How to Save for Christmas (the Easy Way) featured in a holiday budget guide on the Southern Momdays blogIf you’re one of thousands stressing over “how to buy Christmas” every time December rolls around, you’re not alone.

The holidays are the most stressful time of the year, and I’m not just talking about screaming babies and nosy Aunt Gertrude as I write this. I’m talking about money problems, which cause a hefty heap of the holiday turmoil. It’s a fact; it’s challenging to save for Christmas!

Obligatory co-worker gifts, expensive family presents, and never-ending social outings with friends can derail any budget. Add in a mess of kids with long Christmas lists and a few unplanned parties, and suddenly, oops! You’ve cracked your nest egg and have to pick up the pieces the morning after Christmas, instead of sleeping in and enjoying warm family moments.

It doesn’t have to be that way, though.

You can save for Christmas, create a fail-proof holiday budget, and buy the gifts you really want to give this season by following the 5 steps below.

Whether you have 12 months or 12 days until Christmas, you can get your act together in time for a better holiday season with less stress and without debt. Here’s how to get started!

  1. Make a list of everyone you need to buy a gift for this year. Decide how much you can or want to spend on each person.

I set these small budgets before I “window shop” for each gift. This helps me stay within my overall budget by only shopping for items that I know are within my price range, rather than trying to fit a big-ticket item within a small budget – and then wondering how in the world I can afford it all.

If you do have a big gift in mind for someone, consider splitting the cost and jointly giving the gift with another friend or family member.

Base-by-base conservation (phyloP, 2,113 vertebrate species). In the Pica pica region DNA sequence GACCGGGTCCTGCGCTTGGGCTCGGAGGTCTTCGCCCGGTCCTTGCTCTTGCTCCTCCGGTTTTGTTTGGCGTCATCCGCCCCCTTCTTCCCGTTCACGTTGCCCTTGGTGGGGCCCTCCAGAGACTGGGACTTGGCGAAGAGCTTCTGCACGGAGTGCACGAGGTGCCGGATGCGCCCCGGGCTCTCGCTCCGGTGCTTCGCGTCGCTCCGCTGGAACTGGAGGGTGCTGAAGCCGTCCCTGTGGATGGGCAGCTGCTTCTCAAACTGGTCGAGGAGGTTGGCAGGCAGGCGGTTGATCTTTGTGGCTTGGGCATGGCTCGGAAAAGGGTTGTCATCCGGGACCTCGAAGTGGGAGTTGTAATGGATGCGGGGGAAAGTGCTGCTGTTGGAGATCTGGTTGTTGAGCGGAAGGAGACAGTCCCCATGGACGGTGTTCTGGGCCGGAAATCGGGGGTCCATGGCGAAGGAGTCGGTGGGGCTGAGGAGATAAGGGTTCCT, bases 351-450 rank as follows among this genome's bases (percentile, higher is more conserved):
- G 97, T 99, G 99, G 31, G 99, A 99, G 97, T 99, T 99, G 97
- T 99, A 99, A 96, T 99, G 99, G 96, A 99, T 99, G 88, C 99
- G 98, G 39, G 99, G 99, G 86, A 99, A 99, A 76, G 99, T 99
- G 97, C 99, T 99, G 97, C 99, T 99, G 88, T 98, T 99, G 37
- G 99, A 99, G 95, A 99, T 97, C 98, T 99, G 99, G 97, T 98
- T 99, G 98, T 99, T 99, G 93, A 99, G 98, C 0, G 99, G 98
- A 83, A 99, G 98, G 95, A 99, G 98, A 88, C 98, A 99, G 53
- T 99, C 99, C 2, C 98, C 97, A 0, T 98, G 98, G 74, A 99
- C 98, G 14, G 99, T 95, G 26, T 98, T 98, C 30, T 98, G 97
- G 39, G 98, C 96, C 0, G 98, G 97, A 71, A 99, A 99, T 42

Keep in mind that the dollar amount you “assign” to each person isn’t about how much that person is “worth” to you. It’s simply about what you can afford comfortably.

And if you have a friend who channels Leslie Knope and always gives crazy gifts that require crazy reciprocity, consider suggesting a simple ornament exchange that’ll help curb some of her enthusiasm.



  1. Make a list of all your holiday expenditures outside of gifts.

You might need a hostess gift for each social gathering. You’ll probably need a white elephant gift for one or two of them, too. If you’re hosting the family Christmas meal, you’ll need to provide the heavy-hitters. (Think turkey or ham with fixings, along with any décor you plan to have around.) And don’t forget about Christmas cards and postage – those add up!



  1. Divide and conquer your new holiday budget!

Y’all know how much I love my family’s zero-based budget. Well, we save for Christmas via a simple line item in it. You don’t have to do a full zero-based budget (although I highly recommend that you do!). But the key to saving for big expenses around the holidays is to save for them over time. You know Christmas and the holidays are coming, after all. Instead of letting them surprise your finances every year, take control of the situation by saving throughout the year.